39 Case #5 Fracture of metatarsal Fracture of cunieform
Extensor digitorum rupture Lisfranc complex injury Mid-foot sprain

40 Exam Unable to weight bear Swelling over dorsum of foot
Bruising on plantar aspect of foot Pain with external rotation of mid-foot

41 Do You Need X-rays?

42 X-rays

43 Lisfranc Injury Lisfranc injuries may represent 1% of all orthopedic trauma, but 20% are missed on initial presentation Inability to WB, mid-foot pain, weight bearing x-rays are key

44 Treatment PRICE-M Bulky Jones dressing or posterior splint
NWB on crutches Frequent neurovascular checks Refer to Ortho

45 Complications if Missed
Chronic pain Arthritis Inability to run or jump Acute compartment syndrome

46 Case #6 18 year old female runner with 1 month of anterior groin/inguinal pain Pain worse with weight bearing Over past week she has developed night pain What are the possibilities?

47 Case #6 Torn adductor muscle Avulsion of adductor or sartorius muscle
Pubic ramus fracture Femoral neck fracture Femoral shaft fracture SI joint subluxation Ruptured iliopsoas bursa

48 Exam Swelling noted in groin and high proximal femur
Pain with all attempts at motion, especially internal rotation Distal pulses 2+ No distal sensory deficits

49 Do You Need X-rays?



52 Femoral neck stress fracture
Groin pain in runner or jumper- don’t ignore Female triad at increased risk as well as those with an increase in training and postmenopausal women Need to know which side the stress fracture is on (compression vs tension side) Plain films often negative Get MRI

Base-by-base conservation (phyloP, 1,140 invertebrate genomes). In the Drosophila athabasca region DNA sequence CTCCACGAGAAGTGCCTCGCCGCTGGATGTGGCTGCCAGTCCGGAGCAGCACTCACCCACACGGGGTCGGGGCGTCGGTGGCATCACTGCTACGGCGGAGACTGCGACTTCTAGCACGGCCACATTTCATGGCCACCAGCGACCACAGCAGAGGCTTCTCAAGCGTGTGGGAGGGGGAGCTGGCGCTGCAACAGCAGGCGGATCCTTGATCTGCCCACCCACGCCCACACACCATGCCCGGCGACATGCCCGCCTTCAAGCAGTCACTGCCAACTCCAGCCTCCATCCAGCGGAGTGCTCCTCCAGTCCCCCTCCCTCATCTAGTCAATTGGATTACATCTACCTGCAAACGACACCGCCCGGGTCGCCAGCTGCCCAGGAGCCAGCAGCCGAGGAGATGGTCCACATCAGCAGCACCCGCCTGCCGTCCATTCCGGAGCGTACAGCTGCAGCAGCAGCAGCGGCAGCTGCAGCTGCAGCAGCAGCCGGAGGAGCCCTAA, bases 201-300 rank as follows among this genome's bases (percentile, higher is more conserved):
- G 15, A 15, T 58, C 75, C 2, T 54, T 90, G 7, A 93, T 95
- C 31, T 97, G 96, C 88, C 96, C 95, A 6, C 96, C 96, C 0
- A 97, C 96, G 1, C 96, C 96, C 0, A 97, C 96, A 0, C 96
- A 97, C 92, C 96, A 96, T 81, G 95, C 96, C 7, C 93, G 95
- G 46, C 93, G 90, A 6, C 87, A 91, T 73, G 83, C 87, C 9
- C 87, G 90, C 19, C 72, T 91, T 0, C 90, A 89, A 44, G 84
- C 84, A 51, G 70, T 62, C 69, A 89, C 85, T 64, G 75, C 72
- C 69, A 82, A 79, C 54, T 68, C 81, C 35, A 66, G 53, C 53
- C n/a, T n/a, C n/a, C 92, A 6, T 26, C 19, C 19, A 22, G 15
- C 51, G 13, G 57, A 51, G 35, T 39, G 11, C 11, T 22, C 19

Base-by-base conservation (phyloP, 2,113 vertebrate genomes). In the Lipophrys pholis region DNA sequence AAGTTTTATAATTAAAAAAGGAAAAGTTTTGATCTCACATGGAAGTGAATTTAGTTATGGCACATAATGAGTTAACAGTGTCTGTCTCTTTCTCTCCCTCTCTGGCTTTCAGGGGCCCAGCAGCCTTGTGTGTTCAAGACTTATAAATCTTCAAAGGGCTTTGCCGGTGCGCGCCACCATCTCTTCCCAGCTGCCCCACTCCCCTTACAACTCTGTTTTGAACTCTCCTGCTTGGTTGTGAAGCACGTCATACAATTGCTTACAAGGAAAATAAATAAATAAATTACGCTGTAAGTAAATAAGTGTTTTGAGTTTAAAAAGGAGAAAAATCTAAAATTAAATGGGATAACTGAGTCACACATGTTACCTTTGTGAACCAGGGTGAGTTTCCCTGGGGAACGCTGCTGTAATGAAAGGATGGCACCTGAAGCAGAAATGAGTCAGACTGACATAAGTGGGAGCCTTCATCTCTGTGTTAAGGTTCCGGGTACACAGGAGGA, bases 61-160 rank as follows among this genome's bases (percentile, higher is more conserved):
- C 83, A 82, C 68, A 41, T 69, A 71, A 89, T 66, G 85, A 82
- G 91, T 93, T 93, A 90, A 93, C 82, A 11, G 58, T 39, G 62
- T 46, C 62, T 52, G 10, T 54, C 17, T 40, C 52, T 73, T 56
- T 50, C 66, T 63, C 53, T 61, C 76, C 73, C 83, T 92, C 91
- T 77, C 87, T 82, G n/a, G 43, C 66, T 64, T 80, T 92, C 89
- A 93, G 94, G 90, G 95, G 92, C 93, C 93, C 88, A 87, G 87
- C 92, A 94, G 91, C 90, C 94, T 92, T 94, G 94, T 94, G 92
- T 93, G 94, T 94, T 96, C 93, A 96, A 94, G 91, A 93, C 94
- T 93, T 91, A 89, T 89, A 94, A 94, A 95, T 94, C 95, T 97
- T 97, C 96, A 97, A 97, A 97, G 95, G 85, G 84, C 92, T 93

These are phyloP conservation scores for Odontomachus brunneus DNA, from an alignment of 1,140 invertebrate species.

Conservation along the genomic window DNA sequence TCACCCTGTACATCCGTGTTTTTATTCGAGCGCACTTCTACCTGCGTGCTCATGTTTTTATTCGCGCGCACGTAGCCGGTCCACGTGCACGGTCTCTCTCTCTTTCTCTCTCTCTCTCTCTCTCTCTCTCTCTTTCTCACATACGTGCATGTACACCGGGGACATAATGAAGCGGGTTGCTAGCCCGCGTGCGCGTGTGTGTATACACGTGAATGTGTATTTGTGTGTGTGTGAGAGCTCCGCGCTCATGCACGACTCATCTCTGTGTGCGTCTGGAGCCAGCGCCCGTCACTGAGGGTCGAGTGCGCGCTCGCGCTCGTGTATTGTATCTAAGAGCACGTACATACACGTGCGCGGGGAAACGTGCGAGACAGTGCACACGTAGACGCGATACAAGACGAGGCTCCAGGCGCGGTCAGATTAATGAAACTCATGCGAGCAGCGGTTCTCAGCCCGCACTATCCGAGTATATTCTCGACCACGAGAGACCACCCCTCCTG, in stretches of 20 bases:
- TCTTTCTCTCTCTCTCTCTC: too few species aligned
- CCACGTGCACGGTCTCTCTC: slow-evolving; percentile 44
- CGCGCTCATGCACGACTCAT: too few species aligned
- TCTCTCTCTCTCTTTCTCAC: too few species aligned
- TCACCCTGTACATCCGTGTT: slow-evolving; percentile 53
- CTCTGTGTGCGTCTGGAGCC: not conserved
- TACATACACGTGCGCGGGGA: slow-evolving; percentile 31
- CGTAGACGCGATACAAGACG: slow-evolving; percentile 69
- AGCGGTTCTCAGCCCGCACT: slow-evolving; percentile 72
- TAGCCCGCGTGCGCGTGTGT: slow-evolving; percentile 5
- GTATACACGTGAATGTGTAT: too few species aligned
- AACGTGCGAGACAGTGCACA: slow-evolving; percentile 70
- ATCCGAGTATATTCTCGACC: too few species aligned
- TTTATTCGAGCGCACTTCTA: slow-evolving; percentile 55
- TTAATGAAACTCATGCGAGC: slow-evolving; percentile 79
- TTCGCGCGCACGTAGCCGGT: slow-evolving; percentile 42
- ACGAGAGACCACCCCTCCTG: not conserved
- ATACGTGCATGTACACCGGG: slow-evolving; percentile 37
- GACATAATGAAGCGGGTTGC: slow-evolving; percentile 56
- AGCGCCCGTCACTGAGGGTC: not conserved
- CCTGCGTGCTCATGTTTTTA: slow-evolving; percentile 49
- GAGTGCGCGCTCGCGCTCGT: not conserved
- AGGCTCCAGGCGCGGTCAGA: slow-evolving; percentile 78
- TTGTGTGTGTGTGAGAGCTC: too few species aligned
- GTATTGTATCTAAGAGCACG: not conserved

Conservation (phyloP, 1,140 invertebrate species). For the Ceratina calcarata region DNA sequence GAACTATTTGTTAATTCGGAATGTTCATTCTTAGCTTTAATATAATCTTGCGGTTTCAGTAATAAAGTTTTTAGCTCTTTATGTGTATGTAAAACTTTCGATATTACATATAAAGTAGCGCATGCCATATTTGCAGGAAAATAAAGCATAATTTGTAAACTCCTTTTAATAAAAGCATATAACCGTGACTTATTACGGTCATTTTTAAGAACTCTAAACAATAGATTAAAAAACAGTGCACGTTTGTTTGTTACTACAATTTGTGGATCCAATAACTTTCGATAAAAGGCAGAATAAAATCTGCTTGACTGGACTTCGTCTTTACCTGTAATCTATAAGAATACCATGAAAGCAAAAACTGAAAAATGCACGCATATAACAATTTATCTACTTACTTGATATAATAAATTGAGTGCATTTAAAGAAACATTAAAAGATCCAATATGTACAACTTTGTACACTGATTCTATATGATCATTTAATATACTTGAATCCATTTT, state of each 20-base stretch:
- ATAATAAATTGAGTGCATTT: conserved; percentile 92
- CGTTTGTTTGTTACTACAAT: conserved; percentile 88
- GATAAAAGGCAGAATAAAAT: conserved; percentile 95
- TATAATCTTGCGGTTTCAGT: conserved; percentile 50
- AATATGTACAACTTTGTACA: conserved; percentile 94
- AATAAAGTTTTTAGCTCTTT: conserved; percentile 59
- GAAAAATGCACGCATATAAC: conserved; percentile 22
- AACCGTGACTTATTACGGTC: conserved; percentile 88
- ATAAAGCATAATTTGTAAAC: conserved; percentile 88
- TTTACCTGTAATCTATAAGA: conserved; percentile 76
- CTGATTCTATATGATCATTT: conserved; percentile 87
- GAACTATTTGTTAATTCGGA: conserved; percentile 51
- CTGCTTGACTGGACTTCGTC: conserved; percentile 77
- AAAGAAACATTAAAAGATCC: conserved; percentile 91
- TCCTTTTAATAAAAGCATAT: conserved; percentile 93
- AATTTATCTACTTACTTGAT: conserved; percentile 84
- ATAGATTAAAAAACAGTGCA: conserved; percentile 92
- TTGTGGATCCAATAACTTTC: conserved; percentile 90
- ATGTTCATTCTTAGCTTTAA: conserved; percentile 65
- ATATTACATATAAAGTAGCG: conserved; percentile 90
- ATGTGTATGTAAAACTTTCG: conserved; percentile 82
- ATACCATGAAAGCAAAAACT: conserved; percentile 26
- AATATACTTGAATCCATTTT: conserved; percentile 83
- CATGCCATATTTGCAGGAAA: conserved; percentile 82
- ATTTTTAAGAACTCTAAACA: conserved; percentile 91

53 Treatment If stress fracture by x-ray or further imaging
Compression side 12 weeks to heal +/- NWB Tension side Ortho consult/surgery Femoral neck fracture-surgery Cross train Proper nutrition and calories

54 Complications if Missed
Stress to complete fracture Avascular necrosis Chronic pain End of career

55 Take Home Points Fall on outstretched hand, think: Distal forearm fx.
Scaphoid fx TFCC AP, Lat, Scaphoid and clenched fist views Scapho-lunate dissociation

56 Take Home Points Grab injury with pain at distal phalynx, think jersey finger Crush injury or worsening pain with immobilization, think ACS “Jammed” PIP…always test extension with resistance

57 Take Home Points Mid-foot pain and inability to weight bear after foot axial load or twist, think Lisfranc injury Persistent groin pain, especially in runner or jumper, rule out stress fracture of hip or pelvis

58 Finished Thank You!